This field study provides evidence of the outcome effect in performance evaluations of managers in an organization. Specifically, in a retail chain, subjective evaluations of store managers by their supervisors were negatively impacted by unfavorable outcome knowledge. As expected, outcome determinants over which the managers have control influence their performance evaluations and environmental determinants of outcome over which they have no control do not influence their evaluations. However, unexpectedly, central management determinants of outcome over which the managers have no control also influence their evaluations. After these outcome determinants are considered, we find evidence of an outcome effect since failure of the store to meet its target outcome results in a more negative performance evaluation of the managers. Also, the extent to which store managers' evaluations are prone to the outcome effect is not contingent on the measure of the outcome used.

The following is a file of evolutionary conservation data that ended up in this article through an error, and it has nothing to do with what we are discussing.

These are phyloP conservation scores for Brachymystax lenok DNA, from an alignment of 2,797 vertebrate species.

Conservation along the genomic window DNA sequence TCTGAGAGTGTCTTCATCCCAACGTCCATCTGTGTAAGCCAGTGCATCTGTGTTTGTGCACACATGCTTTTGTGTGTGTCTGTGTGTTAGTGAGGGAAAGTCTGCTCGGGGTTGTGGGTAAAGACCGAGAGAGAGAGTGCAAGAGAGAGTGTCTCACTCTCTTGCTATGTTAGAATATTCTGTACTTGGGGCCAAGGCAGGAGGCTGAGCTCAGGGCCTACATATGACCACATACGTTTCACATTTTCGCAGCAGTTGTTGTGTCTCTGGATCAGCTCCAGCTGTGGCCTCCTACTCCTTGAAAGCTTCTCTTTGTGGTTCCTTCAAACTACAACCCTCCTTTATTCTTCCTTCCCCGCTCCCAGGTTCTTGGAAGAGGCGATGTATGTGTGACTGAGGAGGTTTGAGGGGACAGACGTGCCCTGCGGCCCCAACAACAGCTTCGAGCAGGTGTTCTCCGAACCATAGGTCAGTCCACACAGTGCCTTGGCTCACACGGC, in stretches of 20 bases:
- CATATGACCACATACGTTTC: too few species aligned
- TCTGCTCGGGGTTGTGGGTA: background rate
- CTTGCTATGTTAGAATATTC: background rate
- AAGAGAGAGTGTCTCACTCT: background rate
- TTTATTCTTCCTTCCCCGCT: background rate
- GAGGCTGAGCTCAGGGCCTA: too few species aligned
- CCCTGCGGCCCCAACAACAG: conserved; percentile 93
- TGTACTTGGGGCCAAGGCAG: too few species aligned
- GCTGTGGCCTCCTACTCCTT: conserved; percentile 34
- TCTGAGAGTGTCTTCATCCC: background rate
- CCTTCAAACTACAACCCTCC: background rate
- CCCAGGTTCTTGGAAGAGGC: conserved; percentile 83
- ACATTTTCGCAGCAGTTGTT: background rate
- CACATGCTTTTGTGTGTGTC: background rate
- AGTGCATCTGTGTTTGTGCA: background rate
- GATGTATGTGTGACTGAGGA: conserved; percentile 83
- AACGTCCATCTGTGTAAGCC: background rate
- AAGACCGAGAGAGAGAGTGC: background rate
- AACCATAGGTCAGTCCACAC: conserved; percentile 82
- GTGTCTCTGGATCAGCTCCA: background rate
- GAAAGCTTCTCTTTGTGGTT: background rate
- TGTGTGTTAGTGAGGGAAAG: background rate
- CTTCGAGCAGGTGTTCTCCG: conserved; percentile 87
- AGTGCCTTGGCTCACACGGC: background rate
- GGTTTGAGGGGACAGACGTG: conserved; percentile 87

ASJC Scopus subject areas
- Sociology and Political Science
- Organizational Behavior and Human Resource Management
- Information Systems and Management